I want to view the commit history related to the specific line in the file. I know we can get the history of the file. Are there any commands available to sort only the commits related to one specific line?
1Does this answer your question? Retrieve the commit log for a specific line in a file?– Jon SchneiderSep 17, 2020 at 13:32
bomz gave the right option but with wrong syntax. Fixed line would look like this:
git log -L '/the line from your file/,+1:path/to/your/file.txt'
The meaning of argument to
-L is "find the first occurrence of regex
/the line from your file/, in
path/to/your/file.txt and show the log regarding one line range starting at this point (meaning, just this line, but you could say +5 instead)".
The caveat is, if the line contains characters with special meaning in regex, you need to escape them.
However, it's likely much simpler to use line number, like this:
git log -L15,+1:'path/to/your/file.txt'
(for line 15 of file
In both cases
+1 can be replaced with bigger number to get more line, or with regex to match the end of selected range.
Detailed description from the docs:
-L <start>,<end>:<file> -L :<funcname>:<file>
Trace the evolution of the line range given by "<start>,<end>" (or the function name regex <funcname>) within the <file>. You may not give any pathspec limiters. This is currently limited to a walk starting from a single revision, i.e., you may only give zero or one positive revision arguments. You can specify this option more than once.
<start> and <end> can take one of these forms:
If <start> or <end> is a number, it specifies an absolute line number (lines count from 1).
This form will use the first line matching the given POSIX regex. If <start> is a regex, it will search from the end of the previous -L range, if any, otherwise from the start of file. If <start> is “^/regex/”, it will search from the start of file. If <end> is a regex, it will search starting at the line given by <start>.
+offset or -offset
This is only valid for <end> and will specify a number of lines before or after the line given by <start>.
If “:<funcname>” is given in place of <start> and <end>, it is a regular expression that denotes the range from the first funcname line that matches <funcname>, up to the next funcname line. “:<funcname>” searches from the end of the previous -L range, if any, otherwise from the start of file. “^:<funcname>” searches from the start of file.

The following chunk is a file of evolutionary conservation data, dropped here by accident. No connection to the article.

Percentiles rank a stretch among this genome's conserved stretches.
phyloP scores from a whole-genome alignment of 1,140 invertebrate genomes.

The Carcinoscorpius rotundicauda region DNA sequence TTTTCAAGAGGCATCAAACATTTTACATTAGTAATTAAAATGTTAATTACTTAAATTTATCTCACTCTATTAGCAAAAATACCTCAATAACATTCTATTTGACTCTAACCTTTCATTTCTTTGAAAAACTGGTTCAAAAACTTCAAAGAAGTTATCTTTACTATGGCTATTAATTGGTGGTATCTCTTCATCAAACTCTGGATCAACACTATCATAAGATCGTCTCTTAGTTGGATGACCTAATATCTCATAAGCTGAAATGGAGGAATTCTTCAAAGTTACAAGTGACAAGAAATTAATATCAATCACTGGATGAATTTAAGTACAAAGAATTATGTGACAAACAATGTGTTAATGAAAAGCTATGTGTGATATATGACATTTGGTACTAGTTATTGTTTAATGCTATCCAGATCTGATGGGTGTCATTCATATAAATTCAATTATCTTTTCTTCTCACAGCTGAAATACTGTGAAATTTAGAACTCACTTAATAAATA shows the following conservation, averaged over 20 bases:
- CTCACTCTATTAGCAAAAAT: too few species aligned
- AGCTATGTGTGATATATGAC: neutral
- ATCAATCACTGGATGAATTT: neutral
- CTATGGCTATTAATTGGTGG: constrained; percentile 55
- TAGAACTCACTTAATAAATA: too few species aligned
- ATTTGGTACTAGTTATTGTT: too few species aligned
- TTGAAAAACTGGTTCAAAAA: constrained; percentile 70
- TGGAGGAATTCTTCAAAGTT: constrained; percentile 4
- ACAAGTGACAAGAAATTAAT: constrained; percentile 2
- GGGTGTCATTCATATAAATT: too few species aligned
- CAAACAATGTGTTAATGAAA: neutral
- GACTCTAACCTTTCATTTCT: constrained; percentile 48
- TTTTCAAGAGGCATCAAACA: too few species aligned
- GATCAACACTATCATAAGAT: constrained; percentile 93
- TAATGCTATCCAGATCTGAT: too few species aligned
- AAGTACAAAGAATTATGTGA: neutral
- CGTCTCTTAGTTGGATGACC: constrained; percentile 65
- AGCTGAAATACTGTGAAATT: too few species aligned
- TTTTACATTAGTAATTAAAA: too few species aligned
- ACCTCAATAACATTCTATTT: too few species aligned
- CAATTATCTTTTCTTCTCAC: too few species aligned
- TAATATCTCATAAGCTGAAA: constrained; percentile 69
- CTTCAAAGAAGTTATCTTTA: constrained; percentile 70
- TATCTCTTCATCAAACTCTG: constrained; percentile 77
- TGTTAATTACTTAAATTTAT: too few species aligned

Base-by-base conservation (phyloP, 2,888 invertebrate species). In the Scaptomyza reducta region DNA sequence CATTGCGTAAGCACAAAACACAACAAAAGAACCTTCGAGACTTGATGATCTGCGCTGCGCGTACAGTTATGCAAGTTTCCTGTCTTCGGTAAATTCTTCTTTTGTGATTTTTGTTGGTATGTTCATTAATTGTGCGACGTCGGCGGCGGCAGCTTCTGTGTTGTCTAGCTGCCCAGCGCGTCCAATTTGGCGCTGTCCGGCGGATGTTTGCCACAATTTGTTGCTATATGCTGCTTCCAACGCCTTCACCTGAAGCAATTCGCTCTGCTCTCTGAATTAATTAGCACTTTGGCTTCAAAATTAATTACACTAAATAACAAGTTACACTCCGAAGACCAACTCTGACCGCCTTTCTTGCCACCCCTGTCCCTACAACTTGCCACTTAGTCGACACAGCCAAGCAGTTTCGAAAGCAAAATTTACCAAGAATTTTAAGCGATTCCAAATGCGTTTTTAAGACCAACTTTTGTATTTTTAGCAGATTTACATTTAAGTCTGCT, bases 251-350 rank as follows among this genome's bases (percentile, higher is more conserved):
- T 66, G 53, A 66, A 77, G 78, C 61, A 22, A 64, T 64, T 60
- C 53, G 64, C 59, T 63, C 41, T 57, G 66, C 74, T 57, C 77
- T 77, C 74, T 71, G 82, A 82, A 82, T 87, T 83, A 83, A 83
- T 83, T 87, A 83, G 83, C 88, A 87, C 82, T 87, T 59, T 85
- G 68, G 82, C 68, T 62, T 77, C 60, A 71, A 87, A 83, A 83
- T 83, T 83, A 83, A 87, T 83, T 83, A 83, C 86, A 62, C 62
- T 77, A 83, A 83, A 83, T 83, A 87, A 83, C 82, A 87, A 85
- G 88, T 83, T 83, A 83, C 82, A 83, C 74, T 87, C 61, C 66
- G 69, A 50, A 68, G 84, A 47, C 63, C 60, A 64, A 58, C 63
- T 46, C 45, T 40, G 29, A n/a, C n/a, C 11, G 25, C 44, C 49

1There is a missing quota after -L :
git log -L'15,+1:path/to/your/file.txt'Using no quote at all seems to work :
git log -L 15,+1:path/to/your/file.txtNov 19, 2018 at 12:32
2@JohannBzh Good catch, fixed. Quotes are optional in most cases, but they are necessary for paths with spaces or other characters requiring escaping - so it's a bit safer to just quote all paths by default.– FraxNov 19, 2018 at 16:23
There has to be a space after -L– HemanthJan 15, 2021 at 10:49
1@Hemanth That's how the man page shows it, but it actually works both ways. That is the customary for the one letter options to accept the rest of the token as the input, if there is any. I mean, at least it works for me, if it actually doesn't work in some environment, I'd be happy to correct.– FraxJan 15, 2021 at 15:39
You could use git log https://git-scm.com/docs/git-log
git log -L'the line from your file' -- path/to/your/file.txt
4Example that works for me:
git log -L 465,469:src/file.cJul 3, 2021 at 18:37
The other answers here cover the question as asked very well, but sometimes you want to see this history for another branch without first checking out that branch.
git log branch-name -L '/regex/',+1:path/to/your/file.txt
works very well for these cases. Or you already know the line number:
git log branch-name -'L15,+1':'path/to/your/file.txt'